US ambassador Richard Grenell reportedly boasted he wants to "empower" the European right, as the anti-immigrant mood boosted Merkel's opponents.

Now, her Christian Democrats' traditional center-right coalition partner, the Christian Social Union, has threatened to bring down her government unless she closes the border.

For his part, Trump is determined to halt immigration across the Mexican boundary while he builds the wall he repeatedly promised to chanting crowds of supporters.

The issue unites his base at home and now serves him as he feuds with Merkel and offers succor to his friends among Europe's nationalist right.

Under the administration's "zero tolerance" policy, Trump's border agents began separating migrant children from their parents and detaining them in tent camps.

The president's cheerleaders hailed this as a deterrent to illegal border crossing, until shock images and recordings of wailing infants softened the public mood.

'Infest our country'

Trump initially blamed his Democratic opponents and adopted a dehumanizing vocabulary designed to equate the migrants with members of the MS-13 criminal gang, which has links to El Salvador.

"Democrats are the problem," Trump tweeted, emphasizing the electoral importance of migration as a wedge issue before this year's congressional elections.

"They don't care about crime and want illegal immigrants, no matter how bad they may be, to pour into and infest our Country, like MS-13."

But on Wednesday, coincidentally World Refugee Day, Trump backed down, halting the separation of families but insisting "zero tolerance" stays in place.

This may quiet criticism in his own Republican camp that he had gone too far -- but immigration and race will still dominate the mid-term debate.

In Europe, EU leaders have called crisis talks on migration in Brussels on Sunday as the issue causes fresh divisions on the continent.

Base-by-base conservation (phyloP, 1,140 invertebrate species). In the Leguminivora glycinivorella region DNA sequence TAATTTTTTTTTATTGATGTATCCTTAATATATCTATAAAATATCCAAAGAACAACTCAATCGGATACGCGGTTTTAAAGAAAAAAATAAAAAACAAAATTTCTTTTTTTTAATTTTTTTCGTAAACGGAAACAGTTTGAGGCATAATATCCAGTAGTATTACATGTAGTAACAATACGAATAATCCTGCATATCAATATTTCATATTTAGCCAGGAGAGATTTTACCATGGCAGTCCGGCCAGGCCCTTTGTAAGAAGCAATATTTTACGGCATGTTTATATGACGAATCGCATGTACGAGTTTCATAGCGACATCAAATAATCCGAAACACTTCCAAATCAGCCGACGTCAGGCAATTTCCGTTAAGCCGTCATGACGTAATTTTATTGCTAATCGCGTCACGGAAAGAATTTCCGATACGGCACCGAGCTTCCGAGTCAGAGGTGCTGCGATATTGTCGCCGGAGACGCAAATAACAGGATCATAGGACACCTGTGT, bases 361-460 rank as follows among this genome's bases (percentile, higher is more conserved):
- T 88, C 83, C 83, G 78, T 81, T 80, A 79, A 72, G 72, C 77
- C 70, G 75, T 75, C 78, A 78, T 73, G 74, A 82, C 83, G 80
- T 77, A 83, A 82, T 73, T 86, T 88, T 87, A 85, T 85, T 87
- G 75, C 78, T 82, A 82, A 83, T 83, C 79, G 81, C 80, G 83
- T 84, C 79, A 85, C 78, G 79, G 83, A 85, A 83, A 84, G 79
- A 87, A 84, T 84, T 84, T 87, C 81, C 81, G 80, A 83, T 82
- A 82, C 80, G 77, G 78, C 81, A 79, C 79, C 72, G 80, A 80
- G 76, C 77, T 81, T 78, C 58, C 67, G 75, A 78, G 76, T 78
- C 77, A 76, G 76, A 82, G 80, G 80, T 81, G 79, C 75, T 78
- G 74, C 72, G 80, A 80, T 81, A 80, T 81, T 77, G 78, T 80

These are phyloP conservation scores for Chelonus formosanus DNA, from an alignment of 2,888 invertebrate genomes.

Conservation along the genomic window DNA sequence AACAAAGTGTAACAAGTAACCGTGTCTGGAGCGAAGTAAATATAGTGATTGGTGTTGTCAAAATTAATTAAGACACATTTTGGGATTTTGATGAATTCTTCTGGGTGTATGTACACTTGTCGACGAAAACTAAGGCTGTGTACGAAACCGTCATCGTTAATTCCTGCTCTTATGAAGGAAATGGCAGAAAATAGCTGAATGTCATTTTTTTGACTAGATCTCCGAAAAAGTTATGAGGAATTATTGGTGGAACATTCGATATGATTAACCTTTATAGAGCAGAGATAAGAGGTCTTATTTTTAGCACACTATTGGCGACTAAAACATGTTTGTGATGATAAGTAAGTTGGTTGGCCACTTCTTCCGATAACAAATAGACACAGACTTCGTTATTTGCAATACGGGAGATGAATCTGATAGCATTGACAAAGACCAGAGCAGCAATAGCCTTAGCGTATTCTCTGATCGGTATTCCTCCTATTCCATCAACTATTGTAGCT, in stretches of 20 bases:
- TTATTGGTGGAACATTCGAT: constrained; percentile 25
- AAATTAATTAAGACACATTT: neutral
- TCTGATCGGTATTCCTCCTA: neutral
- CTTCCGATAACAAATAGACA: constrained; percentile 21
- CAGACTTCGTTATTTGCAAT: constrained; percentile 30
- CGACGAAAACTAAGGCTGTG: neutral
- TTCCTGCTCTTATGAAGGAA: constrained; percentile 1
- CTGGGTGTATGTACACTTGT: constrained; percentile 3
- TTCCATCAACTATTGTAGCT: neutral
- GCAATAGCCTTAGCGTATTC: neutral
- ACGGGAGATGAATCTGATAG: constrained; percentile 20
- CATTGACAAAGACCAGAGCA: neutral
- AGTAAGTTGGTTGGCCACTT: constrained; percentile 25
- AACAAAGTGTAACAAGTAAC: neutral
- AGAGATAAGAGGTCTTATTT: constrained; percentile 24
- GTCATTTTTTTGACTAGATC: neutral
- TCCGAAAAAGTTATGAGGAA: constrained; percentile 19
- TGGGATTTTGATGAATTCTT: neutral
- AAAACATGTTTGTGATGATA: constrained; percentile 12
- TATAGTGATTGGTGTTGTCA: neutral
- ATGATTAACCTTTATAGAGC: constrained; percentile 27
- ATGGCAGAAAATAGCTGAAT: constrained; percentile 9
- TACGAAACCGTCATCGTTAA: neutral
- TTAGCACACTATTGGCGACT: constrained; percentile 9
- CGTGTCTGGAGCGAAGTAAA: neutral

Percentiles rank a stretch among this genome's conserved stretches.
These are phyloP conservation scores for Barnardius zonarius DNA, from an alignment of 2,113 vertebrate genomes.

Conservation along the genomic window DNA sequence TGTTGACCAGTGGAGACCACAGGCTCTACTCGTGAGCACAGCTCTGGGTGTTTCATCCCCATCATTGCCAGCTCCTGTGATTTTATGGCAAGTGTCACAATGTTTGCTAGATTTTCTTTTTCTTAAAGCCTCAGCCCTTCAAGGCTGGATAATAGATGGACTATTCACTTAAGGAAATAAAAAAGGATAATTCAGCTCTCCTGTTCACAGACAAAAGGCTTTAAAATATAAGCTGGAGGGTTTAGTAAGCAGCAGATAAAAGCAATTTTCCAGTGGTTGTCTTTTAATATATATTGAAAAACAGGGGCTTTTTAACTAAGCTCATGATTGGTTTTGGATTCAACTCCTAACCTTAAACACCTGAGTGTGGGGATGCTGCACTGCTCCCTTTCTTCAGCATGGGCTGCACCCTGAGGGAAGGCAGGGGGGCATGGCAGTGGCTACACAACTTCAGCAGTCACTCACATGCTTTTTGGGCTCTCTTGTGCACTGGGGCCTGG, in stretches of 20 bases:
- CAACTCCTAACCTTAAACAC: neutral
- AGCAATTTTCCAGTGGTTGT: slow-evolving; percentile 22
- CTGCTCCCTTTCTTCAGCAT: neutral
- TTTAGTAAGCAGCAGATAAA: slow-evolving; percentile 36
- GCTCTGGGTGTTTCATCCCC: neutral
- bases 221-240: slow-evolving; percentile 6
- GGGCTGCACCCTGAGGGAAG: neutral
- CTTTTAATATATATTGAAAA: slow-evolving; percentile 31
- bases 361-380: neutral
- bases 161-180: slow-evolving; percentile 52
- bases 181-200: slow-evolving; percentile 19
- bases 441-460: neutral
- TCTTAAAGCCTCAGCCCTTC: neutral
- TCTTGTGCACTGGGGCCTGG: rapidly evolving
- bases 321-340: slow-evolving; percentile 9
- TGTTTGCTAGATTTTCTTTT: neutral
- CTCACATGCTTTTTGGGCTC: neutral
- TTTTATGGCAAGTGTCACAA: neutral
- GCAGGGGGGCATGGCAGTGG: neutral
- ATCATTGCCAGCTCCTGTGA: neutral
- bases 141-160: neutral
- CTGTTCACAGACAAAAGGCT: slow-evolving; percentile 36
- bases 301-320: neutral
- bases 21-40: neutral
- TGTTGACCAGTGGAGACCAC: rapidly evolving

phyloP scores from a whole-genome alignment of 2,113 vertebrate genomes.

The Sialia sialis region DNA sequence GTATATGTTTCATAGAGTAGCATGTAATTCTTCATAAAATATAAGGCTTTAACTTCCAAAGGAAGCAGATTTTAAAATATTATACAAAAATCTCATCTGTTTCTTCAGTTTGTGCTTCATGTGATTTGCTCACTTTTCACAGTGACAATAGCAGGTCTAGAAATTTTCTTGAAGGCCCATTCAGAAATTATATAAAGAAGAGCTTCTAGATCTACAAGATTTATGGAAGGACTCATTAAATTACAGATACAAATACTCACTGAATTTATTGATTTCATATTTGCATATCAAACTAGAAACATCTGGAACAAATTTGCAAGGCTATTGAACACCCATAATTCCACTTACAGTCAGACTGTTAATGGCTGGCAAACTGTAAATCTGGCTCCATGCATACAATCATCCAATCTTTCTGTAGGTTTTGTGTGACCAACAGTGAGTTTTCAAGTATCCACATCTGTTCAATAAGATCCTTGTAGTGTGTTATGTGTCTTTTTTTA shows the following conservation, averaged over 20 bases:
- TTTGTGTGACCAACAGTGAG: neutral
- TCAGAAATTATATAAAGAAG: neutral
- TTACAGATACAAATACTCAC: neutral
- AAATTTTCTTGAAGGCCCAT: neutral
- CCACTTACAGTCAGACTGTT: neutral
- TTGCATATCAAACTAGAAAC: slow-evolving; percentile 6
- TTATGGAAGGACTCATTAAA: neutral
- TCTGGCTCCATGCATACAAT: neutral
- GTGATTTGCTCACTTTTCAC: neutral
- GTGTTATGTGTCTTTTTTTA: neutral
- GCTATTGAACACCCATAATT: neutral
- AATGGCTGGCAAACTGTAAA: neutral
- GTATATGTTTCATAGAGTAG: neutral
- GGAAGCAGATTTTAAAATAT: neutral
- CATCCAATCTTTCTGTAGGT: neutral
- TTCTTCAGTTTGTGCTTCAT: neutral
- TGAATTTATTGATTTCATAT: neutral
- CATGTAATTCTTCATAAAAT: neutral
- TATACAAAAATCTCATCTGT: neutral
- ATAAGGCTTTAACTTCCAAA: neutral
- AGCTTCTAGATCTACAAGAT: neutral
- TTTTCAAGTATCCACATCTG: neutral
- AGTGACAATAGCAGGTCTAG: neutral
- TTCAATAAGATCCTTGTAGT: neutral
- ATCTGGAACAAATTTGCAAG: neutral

The stakes are high for centrist leaders like Merkel and her ally, France's President Emmanuel Macron -- and even for the European Union itself. British voters have already chosen to leave the European Union after a Brexit referendum campaign shot through with anti-immigrant sentiment.

Now Italy's new right-wing coalition has already refused to allow a boat carrying 630 rescued migrants to land.

Interior Minister Matteo Salvini, a vocal Trump fan whose far-right League party came to government on the back of the anti-immigrant wave, warned "illegals" they should "get ready to pack" their bags.

Frontline Mediterranean states are demanding that northern Europe take more of the burden in accepting the refugees who land on southern shores.

But northern electorates are loathe to take them.

"For Mr Salvini, raising migration is a win-win-win," Russell Mead wrote.

"He divides the left and unites the right at home; he challenges the elite European consensus; and he establishes himself as a figure of international significance."

Austrian Chancellor Sebastian Kurz says the "fight against illegal immigration" will be the priority from July 1 when his country takes over the rotating EU presidency play

Austrian Chancellor Sebastian Kurz says the "fight against illegal immigration" will be the priority from July 1 when his country takes over the rotating EU presidency

(APA/AFP/File)

Austria's Chancellor Sebastian Kurz, a favorite of Trump's ambassador Grenell, has warned of "catastrophe" and is courting hardliners like Hungary's Viktor Orban.

These are the leaders who feel the tide of history has turned in their favor.